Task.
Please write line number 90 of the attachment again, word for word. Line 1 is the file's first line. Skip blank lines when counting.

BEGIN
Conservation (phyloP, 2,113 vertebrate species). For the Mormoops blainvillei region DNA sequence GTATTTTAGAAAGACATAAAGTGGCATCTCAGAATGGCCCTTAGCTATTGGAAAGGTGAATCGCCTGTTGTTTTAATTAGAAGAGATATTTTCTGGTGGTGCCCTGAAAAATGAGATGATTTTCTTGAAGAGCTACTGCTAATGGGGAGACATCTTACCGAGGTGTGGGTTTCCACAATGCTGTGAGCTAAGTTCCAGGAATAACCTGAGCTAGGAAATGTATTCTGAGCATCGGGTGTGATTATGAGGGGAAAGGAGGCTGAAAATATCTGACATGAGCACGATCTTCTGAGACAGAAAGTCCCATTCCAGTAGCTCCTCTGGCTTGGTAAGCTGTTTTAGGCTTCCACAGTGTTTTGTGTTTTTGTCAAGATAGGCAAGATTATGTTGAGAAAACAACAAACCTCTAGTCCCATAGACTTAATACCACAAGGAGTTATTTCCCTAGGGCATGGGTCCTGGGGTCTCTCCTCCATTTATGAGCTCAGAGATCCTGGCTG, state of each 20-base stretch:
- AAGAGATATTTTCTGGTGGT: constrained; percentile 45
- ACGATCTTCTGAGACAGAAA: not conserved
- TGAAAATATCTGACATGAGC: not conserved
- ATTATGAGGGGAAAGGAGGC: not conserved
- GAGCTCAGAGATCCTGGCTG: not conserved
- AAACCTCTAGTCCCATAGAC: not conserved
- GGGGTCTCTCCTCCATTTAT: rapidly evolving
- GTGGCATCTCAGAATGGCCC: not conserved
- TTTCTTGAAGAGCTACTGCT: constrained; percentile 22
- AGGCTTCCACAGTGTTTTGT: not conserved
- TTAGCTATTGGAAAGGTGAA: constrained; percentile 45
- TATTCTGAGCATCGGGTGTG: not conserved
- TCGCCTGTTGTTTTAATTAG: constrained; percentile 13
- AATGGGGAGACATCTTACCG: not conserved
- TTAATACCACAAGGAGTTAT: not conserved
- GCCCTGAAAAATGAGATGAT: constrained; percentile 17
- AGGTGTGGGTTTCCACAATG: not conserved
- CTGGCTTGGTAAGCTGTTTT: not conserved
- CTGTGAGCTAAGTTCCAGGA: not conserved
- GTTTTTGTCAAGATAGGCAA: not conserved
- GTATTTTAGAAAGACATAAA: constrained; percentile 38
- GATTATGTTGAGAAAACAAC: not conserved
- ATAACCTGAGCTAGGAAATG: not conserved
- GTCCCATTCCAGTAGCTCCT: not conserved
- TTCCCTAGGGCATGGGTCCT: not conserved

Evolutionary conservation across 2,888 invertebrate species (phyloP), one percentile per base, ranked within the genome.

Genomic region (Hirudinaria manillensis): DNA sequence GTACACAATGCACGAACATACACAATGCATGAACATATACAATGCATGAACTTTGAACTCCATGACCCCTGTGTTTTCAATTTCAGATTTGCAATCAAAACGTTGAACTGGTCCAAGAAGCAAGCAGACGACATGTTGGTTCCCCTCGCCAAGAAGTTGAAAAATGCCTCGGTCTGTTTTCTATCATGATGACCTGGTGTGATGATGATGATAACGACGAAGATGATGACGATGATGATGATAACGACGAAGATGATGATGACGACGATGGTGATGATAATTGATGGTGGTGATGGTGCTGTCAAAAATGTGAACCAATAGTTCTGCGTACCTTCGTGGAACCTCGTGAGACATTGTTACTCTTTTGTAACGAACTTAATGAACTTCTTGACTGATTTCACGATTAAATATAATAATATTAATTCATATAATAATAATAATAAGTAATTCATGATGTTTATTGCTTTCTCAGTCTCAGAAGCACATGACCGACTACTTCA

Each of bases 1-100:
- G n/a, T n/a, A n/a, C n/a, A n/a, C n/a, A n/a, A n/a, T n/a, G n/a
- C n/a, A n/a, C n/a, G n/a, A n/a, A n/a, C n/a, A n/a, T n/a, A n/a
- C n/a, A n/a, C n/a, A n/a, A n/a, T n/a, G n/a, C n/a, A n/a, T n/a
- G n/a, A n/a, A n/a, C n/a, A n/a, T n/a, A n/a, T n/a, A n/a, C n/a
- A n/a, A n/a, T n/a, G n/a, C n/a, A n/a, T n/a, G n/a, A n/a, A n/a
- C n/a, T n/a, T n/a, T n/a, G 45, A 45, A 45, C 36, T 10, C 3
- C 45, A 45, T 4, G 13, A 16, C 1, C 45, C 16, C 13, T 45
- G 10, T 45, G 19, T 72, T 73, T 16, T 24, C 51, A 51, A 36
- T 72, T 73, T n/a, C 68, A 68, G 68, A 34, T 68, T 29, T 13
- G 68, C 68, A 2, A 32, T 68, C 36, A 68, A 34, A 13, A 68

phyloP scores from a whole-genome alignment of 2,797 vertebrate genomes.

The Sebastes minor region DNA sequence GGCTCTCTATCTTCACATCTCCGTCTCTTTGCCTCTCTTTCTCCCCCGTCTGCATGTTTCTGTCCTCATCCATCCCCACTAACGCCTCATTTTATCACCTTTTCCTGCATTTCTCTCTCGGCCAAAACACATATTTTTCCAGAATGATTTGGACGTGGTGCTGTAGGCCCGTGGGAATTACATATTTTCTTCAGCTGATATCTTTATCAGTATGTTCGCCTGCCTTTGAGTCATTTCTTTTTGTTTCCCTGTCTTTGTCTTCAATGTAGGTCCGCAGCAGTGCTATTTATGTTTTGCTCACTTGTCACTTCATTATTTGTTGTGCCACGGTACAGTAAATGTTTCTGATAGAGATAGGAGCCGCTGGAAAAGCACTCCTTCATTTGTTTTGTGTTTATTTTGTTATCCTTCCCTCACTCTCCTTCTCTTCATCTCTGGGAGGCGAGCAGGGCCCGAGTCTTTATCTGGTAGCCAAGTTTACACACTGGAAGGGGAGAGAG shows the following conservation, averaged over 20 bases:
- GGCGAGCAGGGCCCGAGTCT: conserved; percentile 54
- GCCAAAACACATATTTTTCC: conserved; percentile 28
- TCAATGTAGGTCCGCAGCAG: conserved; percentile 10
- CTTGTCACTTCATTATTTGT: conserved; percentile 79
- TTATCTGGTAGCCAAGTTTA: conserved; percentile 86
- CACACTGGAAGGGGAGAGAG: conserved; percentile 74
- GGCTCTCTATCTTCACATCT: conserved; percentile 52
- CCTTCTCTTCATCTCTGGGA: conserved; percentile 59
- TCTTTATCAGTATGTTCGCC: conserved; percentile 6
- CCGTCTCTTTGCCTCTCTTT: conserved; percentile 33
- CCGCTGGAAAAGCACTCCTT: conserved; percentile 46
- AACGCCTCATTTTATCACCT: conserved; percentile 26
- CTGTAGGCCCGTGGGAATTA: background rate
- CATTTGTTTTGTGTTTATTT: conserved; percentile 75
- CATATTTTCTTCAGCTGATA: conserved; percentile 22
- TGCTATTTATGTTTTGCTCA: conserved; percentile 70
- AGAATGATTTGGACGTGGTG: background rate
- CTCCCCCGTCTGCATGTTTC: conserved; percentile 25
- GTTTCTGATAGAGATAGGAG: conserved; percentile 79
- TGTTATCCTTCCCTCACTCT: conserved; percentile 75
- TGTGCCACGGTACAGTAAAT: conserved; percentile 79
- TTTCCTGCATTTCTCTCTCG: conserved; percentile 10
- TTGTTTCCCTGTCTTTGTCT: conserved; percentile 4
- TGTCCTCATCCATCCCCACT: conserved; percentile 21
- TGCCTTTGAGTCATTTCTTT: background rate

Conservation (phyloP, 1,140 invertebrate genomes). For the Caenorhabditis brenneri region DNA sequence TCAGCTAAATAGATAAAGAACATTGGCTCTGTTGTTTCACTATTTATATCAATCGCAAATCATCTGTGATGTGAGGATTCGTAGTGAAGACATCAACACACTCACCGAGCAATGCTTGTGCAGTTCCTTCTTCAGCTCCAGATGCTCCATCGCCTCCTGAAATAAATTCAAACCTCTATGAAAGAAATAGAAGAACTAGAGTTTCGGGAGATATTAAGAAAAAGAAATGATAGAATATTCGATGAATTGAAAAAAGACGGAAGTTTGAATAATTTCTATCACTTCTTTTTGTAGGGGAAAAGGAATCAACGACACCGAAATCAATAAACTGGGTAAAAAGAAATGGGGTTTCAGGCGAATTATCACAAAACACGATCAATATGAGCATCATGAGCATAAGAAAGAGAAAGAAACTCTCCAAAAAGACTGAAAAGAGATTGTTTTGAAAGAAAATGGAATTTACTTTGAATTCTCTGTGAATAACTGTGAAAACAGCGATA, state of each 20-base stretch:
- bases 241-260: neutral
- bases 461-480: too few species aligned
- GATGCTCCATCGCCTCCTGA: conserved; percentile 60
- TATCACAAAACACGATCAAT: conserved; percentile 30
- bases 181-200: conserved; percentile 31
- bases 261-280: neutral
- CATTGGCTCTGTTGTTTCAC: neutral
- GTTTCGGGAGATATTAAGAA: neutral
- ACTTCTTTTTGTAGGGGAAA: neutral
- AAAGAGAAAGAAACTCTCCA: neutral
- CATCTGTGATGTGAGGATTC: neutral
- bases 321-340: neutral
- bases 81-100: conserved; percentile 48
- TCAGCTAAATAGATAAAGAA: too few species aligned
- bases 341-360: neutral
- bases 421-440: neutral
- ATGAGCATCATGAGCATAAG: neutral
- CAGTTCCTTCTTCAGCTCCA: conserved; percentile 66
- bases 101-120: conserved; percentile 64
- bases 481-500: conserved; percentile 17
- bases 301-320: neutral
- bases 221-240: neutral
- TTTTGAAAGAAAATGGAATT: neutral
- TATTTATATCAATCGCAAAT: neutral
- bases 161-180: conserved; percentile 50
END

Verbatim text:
- TTTTGAAAGAAAATGGAATT: neutral